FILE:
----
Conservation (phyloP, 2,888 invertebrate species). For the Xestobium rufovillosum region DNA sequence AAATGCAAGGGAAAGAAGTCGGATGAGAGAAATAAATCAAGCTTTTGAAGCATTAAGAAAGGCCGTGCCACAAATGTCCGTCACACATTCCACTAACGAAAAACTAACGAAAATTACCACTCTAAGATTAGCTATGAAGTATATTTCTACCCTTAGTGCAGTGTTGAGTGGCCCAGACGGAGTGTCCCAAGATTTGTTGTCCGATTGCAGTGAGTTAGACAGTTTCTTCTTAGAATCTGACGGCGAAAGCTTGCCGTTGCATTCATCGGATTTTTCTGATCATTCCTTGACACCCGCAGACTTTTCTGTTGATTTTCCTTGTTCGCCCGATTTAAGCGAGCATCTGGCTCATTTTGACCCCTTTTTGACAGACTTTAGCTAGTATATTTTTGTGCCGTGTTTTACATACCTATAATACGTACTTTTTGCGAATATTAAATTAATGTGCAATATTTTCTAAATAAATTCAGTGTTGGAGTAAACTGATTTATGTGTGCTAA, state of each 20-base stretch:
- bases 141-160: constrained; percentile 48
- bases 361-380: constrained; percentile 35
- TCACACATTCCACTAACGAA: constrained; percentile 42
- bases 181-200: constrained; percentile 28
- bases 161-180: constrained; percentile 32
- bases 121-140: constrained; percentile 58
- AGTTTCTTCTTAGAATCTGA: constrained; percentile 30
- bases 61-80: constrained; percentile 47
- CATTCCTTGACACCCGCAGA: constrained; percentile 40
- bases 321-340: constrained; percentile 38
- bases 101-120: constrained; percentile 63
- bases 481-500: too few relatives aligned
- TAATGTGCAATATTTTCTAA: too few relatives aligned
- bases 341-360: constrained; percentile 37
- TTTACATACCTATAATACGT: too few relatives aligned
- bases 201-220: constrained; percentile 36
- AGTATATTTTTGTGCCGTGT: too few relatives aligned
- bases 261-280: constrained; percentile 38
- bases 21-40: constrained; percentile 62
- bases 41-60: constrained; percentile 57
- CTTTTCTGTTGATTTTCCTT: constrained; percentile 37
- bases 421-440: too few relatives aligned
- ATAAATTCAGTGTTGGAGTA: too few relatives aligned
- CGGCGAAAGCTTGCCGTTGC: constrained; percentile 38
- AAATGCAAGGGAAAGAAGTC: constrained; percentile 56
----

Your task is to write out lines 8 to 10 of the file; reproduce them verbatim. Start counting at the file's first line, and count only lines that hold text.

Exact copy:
- AGTTTCTTCTTAGAATCTGA: constrained; percentile 30
- bases 61-80: constrained; percentile 47
- CATTCCTTGACACCCGCAGA: constrained; percentile 40